Reuben matzah casserole is rich and satisfying but easy to make
Mary Bilyeu | Contributor
Jeremy loves Passover, but not for any spiritual reasons.
First of all, there are sodas made with pure sugar, since corn — and thus corn syrup — is forbidden during the holiday. (I almost never buy soda, but it's an annual holiday tradition.) Secondly, my friend Michele makes the most amazing coconut chocolate chip macaroons; she generously gives me a supply each year.
And Passover is also when I serve my Reuben Mina [MEE-nuh], a lasagna-ish dish made with matzah instead of noodles. This isn't kosher, since it mixes meat and dairy products, but it's incredibly good! Let me tell you a little story to show just how good.
As faithful readers know, Jeremy is a connoisseur of Reubens. He will order one if he sees it on a menu, and can rate and rank every one he's eaten in terms of flavor, portion size, tenderness of meat, generosity of ingredients, etc. Just ask, and he'll tell you which ones are his favorites; he'll also tell you which one was the very worst ever (which would surprise many people, but he could rant for days about how it was overpriced and overrated, virtually inedible).
So one day, years ago, when I found rye matzah sitting among the Passover groceries at the store, I bought a box. I had instinctively thought of a Reuben casserole.
I layered the matzah, sauerkraut, Thousand Island dressing, Swiss cheese and corned beef; I poured egg over it all to bind it together. I baked it until it was golden, melted, and luscious. I served it to Jeremy and to his friend Doug. They loved it.
Then I told them there was some more left in the kitchen, and that they could help themselves to seconds.
Jeremy and Doug looked at me and then looked at each other. The leapt up, they ran to the kitchen. They managed to get stuck in the narrow space between one kitchen wall and the extended countertop. They pushed. They shoved. They were laughing, but they still fought to see who would get to the casserole dish first.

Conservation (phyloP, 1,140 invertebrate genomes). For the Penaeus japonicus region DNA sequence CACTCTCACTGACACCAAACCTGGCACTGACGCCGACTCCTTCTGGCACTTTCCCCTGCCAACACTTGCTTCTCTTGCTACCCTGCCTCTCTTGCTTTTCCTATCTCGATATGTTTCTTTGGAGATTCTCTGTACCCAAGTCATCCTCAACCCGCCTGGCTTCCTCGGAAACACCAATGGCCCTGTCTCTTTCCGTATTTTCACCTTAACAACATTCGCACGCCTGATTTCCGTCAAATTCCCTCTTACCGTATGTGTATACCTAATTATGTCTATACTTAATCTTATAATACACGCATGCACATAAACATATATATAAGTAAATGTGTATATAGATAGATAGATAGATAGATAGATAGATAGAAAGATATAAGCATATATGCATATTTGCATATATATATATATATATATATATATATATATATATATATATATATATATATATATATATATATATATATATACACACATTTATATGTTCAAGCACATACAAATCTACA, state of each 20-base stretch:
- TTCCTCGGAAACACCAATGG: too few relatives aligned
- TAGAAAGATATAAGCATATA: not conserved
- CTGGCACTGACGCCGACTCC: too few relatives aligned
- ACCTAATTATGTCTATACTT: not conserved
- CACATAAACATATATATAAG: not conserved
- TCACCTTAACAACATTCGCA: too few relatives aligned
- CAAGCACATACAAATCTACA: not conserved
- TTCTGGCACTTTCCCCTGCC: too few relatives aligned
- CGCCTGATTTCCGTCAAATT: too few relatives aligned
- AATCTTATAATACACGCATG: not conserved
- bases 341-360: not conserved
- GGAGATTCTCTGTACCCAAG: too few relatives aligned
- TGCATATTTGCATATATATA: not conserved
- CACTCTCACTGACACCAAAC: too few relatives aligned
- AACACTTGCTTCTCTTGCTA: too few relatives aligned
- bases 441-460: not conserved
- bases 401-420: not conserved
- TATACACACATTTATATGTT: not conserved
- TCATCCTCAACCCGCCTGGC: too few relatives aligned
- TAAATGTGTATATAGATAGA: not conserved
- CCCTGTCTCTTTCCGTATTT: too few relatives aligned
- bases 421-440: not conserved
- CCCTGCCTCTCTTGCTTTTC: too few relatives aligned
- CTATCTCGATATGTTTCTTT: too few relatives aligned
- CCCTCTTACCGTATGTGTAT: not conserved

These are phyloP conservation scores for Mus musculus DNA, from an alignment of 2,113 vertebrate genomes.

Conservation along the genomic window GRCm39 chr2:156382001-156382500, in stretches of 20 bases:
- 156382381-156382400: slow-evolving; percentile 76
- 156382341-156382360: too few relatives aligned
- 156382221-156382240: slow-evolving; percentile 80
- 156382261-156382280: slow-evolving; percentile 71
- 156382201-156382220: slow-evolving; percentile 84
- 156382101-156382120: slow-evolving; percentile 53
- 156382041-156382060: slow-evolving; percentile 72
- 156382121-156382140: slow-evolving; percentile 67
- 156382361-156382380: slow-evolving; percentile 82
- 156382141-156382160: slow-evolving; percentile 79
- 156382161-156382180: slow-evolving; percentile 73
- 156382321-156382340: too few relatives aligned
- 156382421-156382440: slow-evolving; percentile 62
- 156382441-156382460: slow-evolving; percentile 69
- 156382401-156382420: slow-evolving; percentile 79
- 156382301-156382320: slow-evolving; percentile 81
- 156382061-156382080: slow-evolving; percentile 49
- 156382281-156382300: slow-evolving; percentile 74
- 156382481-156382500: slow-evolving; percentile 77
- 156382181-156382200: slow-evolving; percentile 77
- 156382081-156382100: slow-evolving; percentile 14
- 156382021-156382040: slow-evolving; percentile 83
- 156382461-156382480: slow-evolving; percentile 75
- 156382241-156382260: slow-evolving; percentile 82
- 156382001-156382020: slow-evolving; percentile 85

Like something out of a cartoon, they went "pop" past the blockade and ricocheted to the stove. They split the generous quantity of leftovers which would, frankly, have likely offered third helpings. They were happy.
And so, although I couldn't find the rye flavor this year, I had to make a Reuben Mina while using up the leftover matzah now that Passover has ended. How could I not? I approximated the rye flavor with a sprinkling of caraway seeds; it's the caraway flavor that people seem to associate with rye, anyway. And this can be made year-round with plain or egg matzah, which is available at any time.
This dish is easy to make, rich, and satisfying. Trust me — my son is a Reuben expert, and he says "This is (friggin') delicious!"
1 cup Egg Beaters
4 plain or egg matzot (plural of matzah)
1-1/2 pounds sauerkraut, drained
8 ounces Thousand Island dressing
1 teaspoon caraway seeds
4 ounces thinly sliced Swiss cheese, divided
1/4 pound thinly sliced deli corned beef, chopped
Preheat oven to 350 degrees. Grease an 8x8-inch baking dish.
Pour 1/4 cup Egg Beaters into the prepared baking dish. Place 1 matzah plus 1/3 of another matzah into the bottom of the dish.
Combine the sauerkraut, dressing and caraway seeds; place 1/3 of the mixture onto the matzah and spread it out.
Reserve half of the Swiss cheese for later. Chop the remaining cheese and combine it with the corned beef. Distribute 1/3 of this mixture over the sauerkraut.
Pour another 1/4 cup Egg Beaters over the corned beef. Place 1 matzah plus 1/3 of another matzah on top.
Place half of the remaining sauerkraut over the matzah and spread it to the edges. Distribute half of the remaining corned beef mixture over the sauerkraut.
Pour 1/4 cup Egg Beaters over the corned beef. Place the last matzah and 1/3 portion of matzah on top. Spread the last of the sauerkraut over the matzah, and top with the last of the corned beef mixture.
Pour the last 1/4 cup Egg Beaters over the casserole, and top with the reserved Swiss cheese.
Bake for 40 minutes until golden and casserole is set. Let rest for 5 minutes before cutting into 4-6 portions.
Makes 4-6 servings.
Mary Bilyeu writes about her adventures in the kitchen - making dinner, celebrating holidays, entering cooking contests ... whatever strikes her fancy. She is also on a mission to find great deals for her Frugal Floozie Friday posts, seeking fabulous food at restaurants on the limited budget of only $5 per person. Feel free to email her with questions or comments or suggestions: firstname.lastname@example.org.
You should also visit Mary's blog — Food Floozie — on which she enthuses and effuses over all things food-related. The phrase "You Should Only Be Happy" (written in Hebrew on the stone pictured in this post) comes from Deuteronomy 16:15 and is a wish for all her readers - when you come to visit here, may you always be happy.
The phrase "You Should Only Be Happy" (written in Hebrew on the stone pictured in this post) comes from Deuteronomy 16:15 and is a wish for all her readers - when you come to visit here, may you always be happy.